Hamadān Province is one of the 31 provinces of Iran. Its center is Hamadān city. The province of Hamadān covers an area of 19,546 km2.

The province lies in an elevated region, with the Alvand mountains, running from the north west to the south west. These are part of the Zagros mountain range of Iran. Hamadān enjoys temperate warm summers and relatively cold winters.

Hamadān province is one of the most ancient part of Iran. Relics of this area confirm this fact. The contemporary Hamadān is what is left of Ecbatana and it was the Medes’ capital before they formed a union with the Persians. The poet Ferdowsi says that Ecbatana was built by King Jamshid. The structures of city are related to Diva Aku, a King of the Medes from 700 BC. According to Greek records, this was called ‘Ekbatan’ and ‘Hegmataneh’ by this King, thus transformed into a huge capital During the Parthian era, Ctesiphon became capital of Persia, and Hamadān became the summer capital and residence of the Parthian rulers. After the Parthians, the Sassanids constructed their summer palaces in Hamadān as well. In the 11th century, the Seljuks shifted their capital from Baghdad to Hamadān once again.

The city of Hamadān was always at risk during the rise and fall of powers. It was completely destroyed during the Timurid invasion. But during the Safavid era the city thrived once more. In the 19th century, Hamadān surrendered to the Ottomans, but Hamadān was retaken by Nader Shah Afshari, and under the peace treaty between Iran and the Ottomans it was returned to Iran. The city of Hamadān lay on the Su Road and even in recent centuries enjoyed goc prospects in commerce and trade being on main road network in the western region of Iran.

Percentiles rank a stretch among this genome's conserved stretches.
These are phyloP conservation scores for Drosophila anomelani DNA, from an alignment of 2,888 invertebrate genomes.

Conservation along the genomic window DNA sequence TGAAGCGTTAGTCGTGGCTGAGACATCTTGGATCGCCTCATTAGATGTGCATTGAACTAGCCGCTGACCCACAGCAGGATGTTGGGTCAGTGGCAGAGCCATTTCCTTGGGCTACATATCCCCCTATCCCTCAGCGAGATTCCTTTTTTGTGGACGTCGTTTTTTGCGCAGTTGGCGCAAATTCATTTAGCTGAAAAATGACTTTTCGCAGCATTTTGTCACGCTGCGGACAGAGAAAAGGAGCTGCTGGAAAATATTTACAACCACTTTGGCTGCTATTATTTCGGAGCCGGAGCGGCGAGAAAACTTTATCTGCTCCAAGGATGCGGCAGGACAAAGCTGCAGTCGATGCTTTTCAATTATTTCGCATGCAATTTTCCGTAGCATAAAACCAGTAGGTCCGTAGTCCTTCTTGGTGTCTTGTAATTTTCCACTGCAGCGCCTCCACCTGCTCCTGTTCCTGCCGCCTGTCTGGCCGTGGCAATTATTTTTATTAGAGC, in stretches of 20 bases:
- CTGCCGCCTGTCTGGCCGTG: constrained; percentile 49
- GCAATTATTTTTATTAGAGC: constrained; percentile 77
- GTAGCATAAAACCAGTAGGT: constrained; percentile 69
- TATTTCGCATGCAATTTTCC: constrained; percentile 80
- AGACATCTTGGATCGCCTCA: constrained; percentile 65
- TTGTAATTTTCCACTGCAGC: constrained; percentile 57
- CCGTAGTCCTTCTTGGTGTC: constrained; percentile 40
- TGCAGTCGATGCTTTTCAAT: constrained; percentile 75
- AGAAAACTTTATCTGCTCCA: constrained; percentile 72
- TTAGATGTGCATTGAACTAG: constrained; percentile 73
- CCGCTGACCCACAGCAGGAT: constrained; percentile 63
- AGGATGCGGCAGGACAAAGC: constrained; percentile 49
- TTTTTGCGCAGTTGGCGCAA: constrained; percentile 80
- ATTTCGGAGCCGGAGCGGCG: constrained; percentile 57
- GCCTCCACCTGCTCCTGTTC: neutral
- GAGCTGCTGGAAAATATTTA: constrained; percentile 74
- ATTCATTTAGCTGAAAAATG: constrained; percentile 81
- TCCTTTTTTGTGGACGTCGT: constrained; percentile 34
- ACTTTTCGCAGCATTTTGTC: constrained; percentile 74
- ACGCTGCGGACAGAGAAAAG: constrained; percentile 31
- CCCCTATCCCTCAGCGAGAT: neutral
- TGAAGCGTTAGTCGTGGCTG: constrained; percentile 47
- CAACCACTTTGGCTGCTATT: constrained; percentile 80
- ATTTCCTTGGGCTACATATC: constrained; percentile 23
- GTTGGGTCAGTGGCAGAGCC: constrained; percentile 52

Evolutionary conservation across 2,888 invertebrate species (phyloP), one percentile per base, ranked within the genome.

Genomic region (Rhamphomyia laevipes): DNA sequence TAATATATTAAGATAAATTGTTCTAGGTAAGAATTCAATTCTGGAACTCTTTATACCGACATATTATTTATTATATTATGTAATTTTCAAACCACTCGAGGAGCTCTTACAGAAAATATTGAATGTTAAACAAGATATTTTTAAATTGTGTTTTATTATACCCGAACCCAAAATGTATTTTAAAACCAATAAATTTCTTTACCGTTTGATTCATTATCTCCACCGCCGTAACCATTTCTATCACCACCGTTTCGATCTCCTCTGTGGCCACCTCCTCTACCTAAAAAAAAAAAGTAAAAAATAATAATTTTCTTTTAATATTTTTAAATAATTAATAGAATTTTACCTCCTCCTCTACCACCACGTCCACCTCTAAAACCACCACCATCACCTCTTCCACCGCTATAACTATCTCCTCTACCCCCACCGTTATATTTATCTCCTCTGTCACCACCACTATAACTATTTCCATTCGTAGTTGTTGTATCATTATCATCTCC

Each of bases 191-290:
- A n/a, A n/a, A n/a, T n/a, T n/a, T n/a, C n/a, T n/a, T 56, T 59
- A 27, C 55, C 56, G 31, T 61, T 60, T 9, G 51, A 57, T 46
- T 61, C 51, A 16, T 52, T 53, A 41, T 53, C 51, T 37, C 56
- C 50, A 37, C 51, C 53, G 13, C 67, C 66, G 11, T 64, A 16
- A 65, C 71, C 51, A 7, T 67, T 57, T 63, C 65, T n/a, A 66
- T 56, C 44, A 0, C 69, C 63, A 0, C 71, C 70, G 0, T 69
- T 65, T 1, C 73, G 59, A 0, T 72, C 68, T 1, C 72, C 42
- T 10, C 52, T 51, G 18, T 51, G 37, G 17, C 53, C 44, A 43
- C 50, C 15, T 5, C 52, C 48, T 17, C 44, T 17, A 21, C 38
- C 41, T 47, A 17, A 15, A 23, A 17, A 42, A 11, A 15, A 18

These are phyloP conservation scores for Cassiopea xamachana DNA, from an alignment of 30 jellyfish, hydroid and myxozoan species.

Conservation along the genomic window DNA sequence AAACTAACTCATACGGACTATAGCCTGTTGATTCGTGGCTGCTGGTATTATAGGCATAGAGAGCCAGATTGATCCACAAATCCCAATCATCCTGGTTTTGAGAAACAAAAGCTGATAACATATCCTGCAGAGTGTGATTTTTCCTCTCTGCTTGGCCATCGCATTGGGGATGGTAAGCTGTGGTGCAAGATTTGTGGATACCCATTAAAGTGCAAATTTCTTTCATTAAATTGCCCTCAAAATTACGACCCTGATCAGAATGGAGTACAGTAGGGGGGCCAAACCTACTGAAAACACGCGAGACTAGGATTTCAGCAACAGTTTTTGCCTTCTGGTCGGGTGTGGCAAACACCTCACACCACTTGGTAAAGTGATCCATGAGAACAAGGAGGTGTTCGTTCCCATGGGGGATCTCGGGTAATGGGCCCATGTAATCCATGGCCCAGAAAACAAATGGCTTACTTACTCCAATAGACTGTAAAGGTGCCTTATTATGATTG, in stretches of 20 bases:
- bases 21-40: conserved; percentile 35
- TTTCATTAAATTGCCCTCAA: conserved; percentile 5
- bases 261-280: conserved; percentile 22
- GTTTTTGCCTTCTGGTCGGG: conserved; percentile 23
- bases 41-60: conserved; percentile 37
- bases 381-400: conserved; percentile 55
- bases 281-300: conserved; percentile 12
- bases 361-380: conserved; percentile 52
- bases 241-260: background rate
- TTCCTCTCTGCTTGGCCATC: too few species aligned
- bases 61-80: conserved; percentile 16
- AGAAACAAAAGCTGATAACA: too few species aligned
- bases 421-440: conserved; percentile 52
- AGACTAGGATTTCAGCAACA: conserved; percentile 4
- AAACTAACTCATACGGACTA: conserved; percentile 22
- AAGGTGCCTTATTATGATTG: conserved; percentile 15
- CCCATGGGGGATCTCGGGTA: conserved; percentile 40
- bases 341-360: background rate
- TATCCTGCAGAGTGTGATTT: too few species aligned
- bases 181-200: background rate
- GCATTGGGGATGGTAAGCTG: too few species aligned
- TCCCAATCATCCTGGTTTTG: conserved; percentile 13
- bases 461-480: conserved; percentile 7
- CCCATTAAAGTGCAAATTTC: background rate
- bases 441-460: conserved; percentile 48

Hamadān is the hometown of many poets and cultural celebrities. The city is also said to be of the world’s oldest continuously inhabited cities. Hamadān has always been well known for handicrafts like leather, ceramic, and carpets. Iran’s Cultural Heritage Organization lists 207 sites of historical and cultural significance in the city of Hamadān alone. The following languages are speaking in Hamadān province:

Persian language: Spoken by the majority of Hamadan city and county centers, it’s Iran’s official language.

Azerbāijāni language: Most of the people living in the north and western side of Hamadān city speak Azeri as of their native language. (562 villages of province).

Lurish: Most people living in the southern of province in Malayer, Nahavand and Samen (255 villages of province-Luri and Lak) speak Lurish.

Kurdish: Most people living in the west of province. (159 villages of province) speak Kurdish.

Reference: Cultural Heritage, Handicrafts & Tourism Organization of Iran, Iran Travel guide. Iran: 2018